A second treatment is electroconvulsive therapy (ECT), a procedure performed under general anesthesia, emits small electric currents through the brain, intentionally triggering a brief seizure (Mayo Clinic, 2017). This alters the chemistry of the brain to quickly reverse symptoms of certain mental illnesses. (Zheng, et al., 2016; Mayo Clinic, 2017). ECT is most effective and used more often as some patients are unable to handle the reactions or side effects of the first and second treatment options (Mayo Clinic, 2017). Although ECT is effective, the preference of patients may anything other than having electric currents going through their brains. This option was not presented to my cousin, so I am unsure if he would have been receptive to this treatment.
A third treatment is psychotherapy, which is treating mental health issues by talking to a psychiatrist, psychologist, or someone with a mental health licenses. In psychotherapy, you gather information on your condition, and you also learn about your mood, feelings, thoughts and behaviors. Psychotherapy helps you understand how to control your life and reaction to certain situations in your life. There are many psychotherapies, each one has its own treatment plan.
A fourth treatment is transcranial magnetic stimulation (TMS), which is, a noninvasive neurostimulation technique that uses alternating magnetic fields to induce electrical current in the cortex of the brain. Neuronetics used a TMS device in 2008. It was approved by the FDA for its use to treat patients. The device was approved using the following stimulation parameters: 120-percent motor threshold, 10Hz, 4 seconds on, 26 seconds off. Unlike electroconvulsive therapy, no anesthesia is required when administering TMS.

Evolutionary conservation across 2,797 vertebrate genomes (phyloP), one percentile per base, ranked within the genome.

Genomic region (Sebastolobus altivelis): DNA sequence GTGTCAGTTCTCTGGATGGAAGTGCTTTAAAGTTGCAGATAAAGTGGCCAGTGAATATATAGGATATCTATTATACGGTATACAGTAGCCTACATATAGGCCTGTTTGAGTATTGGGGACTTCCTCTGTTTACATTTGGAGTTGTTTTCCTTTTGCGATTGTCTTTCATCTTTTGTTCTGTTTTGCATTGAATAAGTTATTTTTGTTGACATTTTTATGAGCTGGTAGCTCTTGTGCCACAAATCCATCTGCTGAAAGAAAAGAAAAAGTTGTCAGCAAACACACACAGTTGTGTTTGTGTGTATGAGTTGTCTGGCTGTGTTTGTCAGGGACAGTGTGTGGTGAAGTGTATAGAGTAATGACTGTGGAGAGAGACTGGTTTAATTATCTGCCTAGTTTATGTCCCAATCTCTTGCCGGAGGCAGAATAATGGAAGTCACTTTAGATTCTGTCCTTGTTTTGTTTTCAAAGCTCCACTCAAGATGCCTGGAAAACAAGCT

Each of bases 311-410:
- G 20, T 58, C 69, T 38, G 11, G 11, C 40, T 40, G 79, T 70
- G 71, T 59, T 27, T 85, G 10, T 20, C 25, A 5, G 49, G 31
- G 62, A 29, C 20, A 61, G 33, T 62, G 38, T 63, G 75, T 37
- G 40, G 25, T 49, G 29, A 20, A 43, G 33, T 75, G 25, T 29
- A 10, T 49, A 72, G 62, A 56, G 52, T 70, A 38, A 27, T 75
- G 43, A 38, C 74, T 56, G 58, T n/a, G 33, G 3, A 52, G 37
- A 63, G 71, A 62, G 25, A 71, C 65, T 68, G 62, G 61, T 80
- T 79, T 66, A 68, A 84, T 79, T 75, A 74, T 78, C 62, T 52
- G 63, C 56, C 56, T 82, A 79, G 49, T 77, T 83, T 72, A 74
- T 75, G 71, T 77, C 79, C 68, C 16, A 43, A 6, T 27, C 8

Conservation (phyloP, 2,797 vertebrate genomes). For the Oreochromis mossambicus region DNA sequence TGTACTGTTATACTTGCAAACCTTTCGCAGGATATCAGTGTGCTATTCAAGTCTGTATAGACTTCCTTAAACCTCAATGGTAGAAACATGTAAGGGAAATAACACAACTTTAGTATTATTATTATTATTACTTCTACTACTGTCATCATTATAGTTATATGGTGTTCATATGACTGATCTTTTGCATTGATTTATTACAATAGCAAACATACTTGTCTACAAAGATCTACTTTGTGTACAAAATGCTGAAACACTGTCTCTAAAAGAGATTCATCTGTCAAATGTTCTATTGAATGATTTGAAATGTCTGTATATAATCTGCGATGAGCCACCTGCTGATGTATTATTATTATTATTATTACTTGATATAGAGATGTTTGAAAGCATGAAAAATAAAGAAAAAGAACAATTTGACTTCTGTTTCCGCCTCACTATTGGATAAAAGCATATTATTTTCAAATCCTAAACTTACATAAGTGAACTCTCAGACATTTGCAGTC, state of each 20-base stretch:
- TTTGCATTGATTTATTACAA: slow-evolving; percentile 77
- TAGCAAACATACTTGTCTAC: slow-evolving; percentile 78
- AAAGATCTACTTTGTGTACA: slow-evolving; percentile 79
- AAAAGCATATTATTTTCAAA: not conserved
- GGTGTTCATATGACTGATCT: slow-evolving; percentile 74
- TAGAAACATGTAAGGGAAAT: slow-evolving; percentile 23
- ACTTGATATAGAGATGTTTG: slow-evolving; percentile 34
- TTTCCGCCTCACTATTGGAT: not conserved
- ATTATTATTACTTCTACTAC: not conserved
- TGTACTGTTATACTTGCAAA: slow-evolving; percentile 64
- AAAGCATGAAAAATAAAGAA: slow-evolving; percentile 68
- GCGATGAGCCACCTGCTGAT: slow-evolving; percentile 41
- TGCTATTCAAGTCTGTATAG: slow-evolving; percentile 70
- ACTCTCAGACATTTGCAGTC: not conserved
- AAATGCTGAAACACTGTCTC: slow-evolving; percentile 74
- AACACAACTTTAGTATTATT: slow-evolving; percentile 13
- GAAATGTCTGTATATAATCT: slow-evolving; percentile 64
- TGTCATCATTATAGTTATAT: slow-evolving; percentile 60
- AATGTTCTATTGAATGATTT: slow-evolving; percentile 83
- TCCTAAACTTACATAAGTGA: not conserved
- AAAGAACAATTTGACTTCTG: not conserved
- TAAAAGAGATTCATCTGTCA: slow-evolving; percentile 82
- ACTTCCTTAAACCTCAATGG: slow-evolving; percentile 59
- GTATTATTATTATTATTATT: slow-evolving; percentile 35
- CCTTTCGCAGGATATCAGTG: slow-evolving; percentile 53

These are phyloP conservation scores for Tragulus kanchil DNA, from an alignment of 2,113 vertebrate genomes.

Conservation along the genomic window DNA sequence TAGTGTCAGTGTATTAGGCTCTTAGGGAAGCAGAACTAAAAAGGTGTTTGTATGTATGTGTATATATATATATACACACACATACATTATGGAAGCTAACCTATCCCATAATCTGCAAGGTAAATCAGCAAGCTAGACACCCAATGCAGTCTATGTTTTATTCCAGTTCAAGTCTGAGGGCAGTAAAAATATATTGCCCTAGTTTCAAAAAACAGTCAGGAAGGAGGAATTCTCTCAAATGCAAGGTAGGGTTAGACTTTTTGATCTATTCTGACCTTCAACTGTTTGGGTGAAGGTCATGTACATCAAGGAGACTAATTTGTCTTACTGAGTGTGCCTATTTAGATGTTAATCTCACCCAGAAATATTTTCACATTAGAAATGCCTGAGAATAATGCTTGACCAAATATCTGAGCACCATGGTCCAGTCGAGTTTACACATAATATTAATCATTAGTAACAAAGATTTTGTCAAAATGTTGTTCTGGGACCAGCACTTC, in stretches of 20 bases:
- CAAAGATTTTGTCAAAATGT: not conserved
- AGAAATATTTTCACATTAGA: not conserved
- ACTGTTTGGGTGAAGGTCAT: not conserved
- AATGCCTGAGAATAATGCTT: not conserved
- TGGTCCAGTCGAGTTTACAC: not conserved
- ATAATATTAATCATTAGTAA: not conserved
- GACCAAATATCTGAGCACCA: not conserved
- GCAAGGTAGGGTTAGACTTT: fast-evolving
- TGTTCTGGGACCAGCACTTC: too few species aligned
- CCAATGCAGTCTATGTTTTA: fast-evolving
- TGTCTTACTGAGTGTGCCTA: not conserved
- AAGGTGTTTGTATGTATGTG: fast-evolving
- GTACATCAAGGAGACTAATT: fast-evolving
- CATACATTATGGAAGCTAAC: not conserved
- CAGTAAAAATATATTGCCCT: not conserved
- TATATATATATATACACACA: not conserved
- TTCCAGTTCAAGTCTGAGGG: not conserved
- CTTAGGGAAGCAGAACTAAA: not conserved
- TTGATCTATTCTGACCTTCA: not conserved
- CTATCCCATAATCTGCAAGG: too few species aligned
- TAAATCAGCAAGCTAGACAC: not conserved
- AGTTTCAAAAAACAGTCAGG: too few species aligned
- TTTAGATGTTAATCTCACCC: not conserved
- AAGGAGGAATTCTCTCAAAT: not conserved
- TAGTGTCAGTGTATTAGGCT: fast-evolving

Schizophrenia is a devastating disease that effects patients and their families. It alters the patient life and can have lasting effects on the family as well (Franzo, 2014). There is a need for improved medications. The improvements should be focused on prescribing medication that have fewer side effects, the provision of better treatment programs, and lower costs along with education for unknowledgeable family members. The latter improvement can help loved ones deal the effects that come along with being diagnosed with schizophrenia. The effects and treatments for this disease exists. The concern is identifying which is best with the beneficial and better outcomes for those struggling with the mental illness. References
Arango, C., Kapur, S., & Kahn, R. S. (2015). Going beyond ‘trial-and-error’ in psychiatric treatments: OPTiMiSE-ing the treatment of first episode of schizophrenia. Schizophrenia Bulletin, 41(3), 546-548. doi:10.1093/schbul/sbv026
Cole, J. C., Bernacki, C. G., Helmer, A., Pinninti, N., & Oreardon, J. P. (2015). Efficacy of transcranial magnetic stimulation (TMS) in the treatment of schizophrenia: A review of the literature to date. Innovations in Clinical Neuroscience, 12(7), 12-19.
Franzo, S. L. (2014). Psychology (5th ed.). Redding, CA: BVT Publishing.
Mayo Clinic (2017). Electroconvulsive therapy (ECT). (2017). Retrieved from http; //mayoclinci.org/tests-procedures/electroconvulsive-therapy/basics/definitions/prc-20014161
Psychotherapy. (2016, March 17). Retrieved June 16, 2017, from http://www.mayoclinic.org/tests-procedures/psychotherapy/home/ovc-20197188
Zheng, W., Cao, X., Ungvari, G. S., Xiang, Y., Guo, T., Liu, Z., Xiang, Y. (2016). Electroconvulsive therapy added to non-clozapine antipsychotic medication for treatment resistant schizophrenia: Meta-analysis of randomized controlled trials. PLoS ONE, (6) doi:10.1371/journal.pone.0156510